"God is our home but many of us have strayed from our native land. The venerable authors of these Spiritual Classics are expert guides–may we follow their directions home."–Archbishop Desmond Tutu
The Vintage Spiritual Classics present the testimony of writers across the centuries who have pondered the mysterious ways, unfathomable mercies, and deep consolations afforded by God to those who call upon Him from out of the depths of their lives. These writers are our companions, even our champions, in a common effort to discern the meaning of God in personal experience.
The questions, discussion topics, and background information that follow are designed to enhance your group’s reading of the six works that make up the first series in Vintage Spiritual Classics. We hope they will provide you with a variety of ways of thinking and talking about these ancient and important texts.
We offer this word about the act of reading these spiritual classics. From the very earliest accounts of monastic practice–dating back to the fourth century–it is evident that a form of reading called lectio divina ("divine" or "spiritual" reading) was essential to any deliberate spiritual life. This kind of reading is quite different from that of scanning a text for useful facts and bits of information, or advancing along an exciting plot line to a climax in the action. It is, rather, a meditative approach, by which the reader seeks to taste and savor the beauty and truth of every phrase and passage. There are four steps in lectio divina: first, to read, next to meditate, then to rest in the sense of God’s nearness, and, ultimately, to resolve to govern one’s actions in the light of new understanding. This kind of reading is itself an act of prayer. And, indeed, it is in prayer that God manifests His Presence to us.
Augustine has had the most enduring theological influence on Christianity in the West to the present day. The first true autobiography in Western literature, Confessions is a wondrously candid account by Augustine of his sins, errors, and moral failings and temptations. Here Augustine, Bishop of Hippo in North Africa, offers a probing, psychological, and spiritual examination of his conversion to a new life in God. It is his confession of faith and praise for all the good that God has done for him.
Questions and Topics for Discussion
1. What is Augustine’s conception of the self? If you have read other autobiographies, can you remember a self-examination written with such acute awareness and observation of both external and internal conditions? How is Augustine’s intelligence particularly suited to the writing of both self-analysis and philosophy? What is Augustine’s understanding of the role of God in forming self and soul?
2. What are the turning points in Augustine’s conversion? How does he characterize his early theft of pears from the orchard? His relationship with his mistress and his child? Why is it so difficult for him to leave carnal desire behind? How important are the voice of the child singing "Take it and read" and the inspiration to pick up the Scriptures at that moment?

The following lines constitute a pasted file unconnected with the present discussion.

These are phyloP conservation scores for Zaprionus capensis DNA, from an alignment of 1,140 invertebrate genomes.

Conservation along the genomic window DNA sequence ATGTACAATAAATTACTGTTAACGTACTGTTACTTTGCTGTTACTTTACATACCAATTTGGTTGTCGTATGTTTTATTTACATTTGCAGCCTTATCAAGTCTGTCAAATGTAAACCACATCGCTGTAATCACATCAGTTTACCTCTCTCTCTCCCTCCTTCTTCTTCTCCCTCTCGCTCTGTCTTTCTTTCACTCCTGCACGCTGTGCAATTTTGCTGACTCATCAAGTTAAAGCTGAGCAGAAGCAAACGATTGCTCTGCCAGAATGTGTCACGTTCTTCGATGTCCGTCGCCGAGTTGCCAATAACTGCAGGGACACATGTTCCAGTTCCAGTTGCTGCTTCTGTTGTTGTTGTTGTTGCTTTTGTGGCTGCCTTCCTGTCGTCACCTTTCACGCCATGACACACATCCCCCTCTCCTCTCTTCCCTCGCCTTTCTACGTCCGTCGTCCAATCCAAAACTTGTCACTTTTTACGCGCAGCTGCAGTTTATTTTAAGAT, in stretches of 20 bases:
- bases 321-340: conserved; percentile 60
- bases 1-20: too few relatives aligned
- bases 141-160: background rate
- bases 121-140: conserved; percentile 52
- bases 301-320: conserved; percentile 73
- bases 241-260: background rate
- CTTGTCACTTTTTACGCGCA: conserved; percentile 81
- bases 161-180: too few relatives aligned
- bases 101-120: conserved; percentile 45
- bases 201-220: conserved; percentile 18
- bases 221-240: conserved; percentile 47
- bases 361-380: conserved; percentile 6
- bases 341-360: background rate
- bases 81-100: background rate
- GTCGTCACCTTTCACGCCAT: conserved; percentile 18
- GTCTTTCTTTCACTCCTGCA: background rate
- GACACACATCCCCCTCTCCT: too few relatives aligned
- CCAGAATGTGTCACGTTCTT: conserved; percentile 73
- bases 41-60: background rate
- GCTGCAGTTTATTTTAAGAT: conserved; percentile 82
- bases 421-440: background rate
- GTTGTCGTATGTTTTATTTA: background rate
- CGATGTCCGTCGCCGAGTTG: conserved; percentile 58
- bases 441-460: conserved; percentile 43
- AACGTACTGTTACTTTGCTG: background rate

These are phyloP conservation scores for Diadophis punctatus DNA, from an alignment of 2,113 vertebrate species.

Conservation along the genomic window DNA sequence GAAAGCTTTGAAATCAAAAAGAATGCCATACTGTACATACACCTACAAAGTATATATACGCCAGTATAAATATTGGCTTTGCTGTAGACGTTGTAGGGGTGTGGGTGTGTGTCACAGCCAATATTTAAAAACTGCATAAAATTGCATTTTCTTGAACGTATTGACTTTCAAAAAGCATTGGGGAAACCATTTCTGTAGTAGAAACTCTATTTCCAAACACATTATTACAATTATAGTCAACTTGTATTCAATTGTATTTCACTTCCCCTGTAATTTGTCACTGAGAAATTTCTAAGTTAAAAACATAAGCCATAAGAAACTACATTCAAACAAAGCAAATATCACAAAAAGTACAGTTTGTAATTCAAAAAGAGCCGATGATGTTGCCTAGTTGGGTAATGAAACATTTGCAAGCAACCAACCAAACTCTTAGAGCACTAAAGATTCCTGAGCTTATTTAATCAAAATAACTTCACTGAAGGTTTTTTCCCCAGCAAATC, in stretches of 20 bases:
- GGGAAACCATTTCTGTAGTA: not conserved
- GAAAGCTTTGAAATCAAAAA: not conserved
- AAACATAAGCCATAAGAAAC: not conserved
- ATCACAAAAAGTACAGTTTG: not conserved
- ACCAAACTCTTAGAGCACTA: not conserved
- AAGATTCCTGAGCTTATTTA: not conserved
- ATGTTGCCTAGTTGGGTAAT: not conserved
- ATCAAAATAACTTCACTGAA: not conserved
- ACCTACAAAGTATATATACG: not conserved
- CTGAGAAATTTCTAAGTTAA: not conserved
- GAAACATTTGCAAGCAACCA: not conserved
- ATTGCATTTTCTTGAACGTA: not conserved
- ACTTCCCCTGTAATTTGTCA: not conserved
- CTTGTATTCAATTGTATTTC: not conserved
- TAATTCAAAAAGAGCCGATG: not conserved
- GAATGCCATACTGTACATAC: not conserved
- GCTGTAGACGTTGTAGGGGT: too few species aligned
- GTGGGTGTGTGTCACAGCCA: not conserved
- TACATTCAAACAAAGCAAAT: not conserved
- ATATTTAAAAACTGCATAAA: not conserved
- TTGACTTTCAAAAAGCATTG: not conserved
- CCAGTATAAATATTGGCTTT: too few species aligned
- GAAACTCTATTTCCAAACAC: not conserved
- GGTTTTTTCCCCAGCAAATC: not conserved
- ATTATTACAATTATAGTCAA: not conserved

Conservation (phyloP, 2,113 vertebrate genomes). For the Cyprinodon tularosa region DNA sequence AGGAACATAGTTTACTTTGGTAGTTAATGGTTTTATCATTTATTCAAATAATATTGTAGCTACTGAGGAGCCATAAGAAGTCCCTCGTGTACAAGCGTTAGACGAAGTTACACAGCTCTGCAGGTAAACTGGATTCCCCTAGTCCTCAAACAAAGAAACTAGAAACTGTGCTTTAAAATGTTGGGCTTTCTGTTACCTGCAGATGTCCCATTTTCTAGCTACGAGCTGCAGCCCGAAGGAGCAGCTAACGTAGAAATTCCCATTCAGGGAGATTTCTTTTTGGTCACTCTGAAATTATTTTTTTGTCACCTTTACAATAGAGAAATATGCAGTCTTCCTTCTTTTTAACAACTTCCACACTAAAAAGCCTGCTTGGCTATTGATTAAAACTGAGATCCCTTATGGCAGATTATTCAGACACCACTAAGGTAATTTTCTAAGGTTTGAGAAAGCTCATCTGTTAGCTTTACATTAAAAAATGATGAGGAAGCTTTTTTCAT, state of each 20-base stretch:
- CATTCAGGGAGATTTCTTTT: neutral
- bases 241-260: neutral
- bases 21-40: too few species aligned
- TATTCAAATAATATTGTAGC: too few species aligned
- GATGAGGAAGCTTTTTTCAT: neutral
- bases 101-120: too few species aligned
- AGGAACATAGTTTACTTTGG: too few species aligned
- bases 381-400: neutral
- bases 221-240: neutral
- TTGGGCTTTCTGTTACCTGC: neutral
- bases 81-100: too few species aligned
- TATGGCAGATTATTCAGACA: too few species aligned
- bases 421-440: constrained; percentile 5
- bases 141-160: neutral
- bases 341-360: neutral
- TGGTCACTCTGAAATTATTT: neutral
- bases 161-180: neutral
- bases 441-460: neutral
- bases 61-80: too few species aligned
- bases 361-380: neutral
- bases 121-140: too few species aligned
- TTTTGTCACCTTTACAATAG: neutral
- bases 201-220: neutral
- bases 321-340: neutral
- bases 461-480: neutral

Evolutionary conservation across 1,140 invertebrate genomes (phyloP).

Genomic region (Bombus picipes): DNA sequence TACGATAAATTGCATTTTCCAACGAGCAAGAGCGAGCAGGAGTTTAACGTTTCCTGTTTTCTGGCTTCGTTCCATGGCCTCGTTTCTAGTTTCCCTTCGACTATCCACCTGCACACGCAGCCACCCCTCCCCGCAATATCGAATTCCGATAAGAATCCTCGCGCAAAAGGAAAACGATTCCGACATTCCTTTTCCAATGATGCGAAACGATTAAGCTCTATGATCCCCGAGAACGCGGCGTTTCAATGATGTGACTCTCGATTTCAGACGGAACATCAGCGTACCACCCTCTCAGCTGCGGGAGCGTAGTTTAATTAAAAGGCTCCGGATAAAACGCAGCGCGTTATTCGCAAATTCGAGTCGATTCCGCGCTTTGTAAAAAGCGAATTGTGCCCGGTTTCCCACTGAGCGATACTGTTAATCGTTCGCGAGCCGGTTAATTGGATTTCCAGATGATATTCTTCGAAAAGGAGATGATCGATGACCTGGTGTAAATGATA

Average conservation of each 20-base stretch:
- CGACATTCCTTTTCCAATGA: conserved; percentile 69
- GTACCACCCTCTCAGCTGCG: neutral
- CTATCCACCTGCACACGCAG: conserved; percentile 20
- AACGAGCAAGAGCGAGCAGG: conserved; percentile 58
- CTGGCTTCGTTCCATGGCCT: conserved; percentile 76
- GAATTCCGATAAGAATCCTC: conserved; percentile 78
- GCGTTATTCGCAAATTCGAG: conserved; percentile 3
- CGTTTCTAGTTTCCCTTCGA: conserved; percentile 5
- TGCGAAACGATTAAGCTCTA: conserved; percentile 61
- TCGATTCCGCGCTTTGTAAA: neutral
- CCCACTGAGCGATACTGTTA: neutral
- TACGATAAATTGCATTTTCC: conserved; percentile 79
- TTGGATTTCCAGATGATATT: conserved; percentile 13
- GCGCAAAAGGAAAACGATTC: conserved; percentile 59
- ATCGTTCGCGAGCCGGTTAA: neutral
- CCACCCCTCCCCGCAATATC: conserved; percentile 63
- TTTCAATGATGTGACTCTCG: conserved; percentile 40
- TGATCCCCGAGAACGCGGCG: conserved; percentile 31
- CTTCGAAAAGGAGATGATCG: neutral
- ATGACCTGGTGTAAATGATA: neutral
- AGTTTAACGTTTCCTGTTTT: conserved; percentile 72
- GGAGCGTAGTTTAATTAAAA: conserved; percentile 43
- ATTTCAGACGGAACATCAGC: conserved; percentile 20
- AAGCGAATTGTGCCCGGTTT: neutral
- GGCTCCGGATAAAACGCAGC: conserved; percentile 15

3. Many moments in Confessions are striking in their sheer dramatic or literary power. Which passages or event do you find most moving, and why?
4. Could Confessions have been written today? Does our culture support such serious, intensive, analysis of the self and the meaning of life? Or have psychotherapy and such phenomena taken the place of self-motivated searching like that engaged in by Augustine? What role does reading play in Augustine’s search?
5. Thomas Merton has commented on the role of spirituality in helping us to come into contact with our "deep selves." How important is the search for God in Augustine’s establishment of his true self? Do you think he would have achieved any sense of peace or satisfaction with his life had he not ultimately taken the path he did? How would you characterize the difference between a "deep self" and a "false self"?
6. What are the stages Augustine goes through in his effort to understand the nature of evil? What do you think of his final definition of evil as the absence of good? How do people become evil? Do you think evil has changed since Augustine’s time, or is the nature of human evil a constant throughout history?
Peter Brown, The Body and Society: Men, Women and Sexual Renunciation in Early Christianity
; T. S. Eliot, Four Quartets
; The Epistles of Saint Paul
; Edward Gibbon, The Rise and Fall of the Roman Empire
; The Gospels
; Sue Halpern, Migrations to Solitude
; Thich Nhat Hanh, Peace Is Every Step
, Living Buddha
, Living Christ
; Jon Kabat-Zinn, Wherever You Go, There You Are
; Thomas Merton, The Seven-Storey Mountain
; Thomas Moore, Care of the Soul
; Norvene Vest, No Moment Too Small: Rhythms of Silence, Prayer, and Holy Reading
; Clifton Waters (trans.), The Cloud of Unknowing and Other Works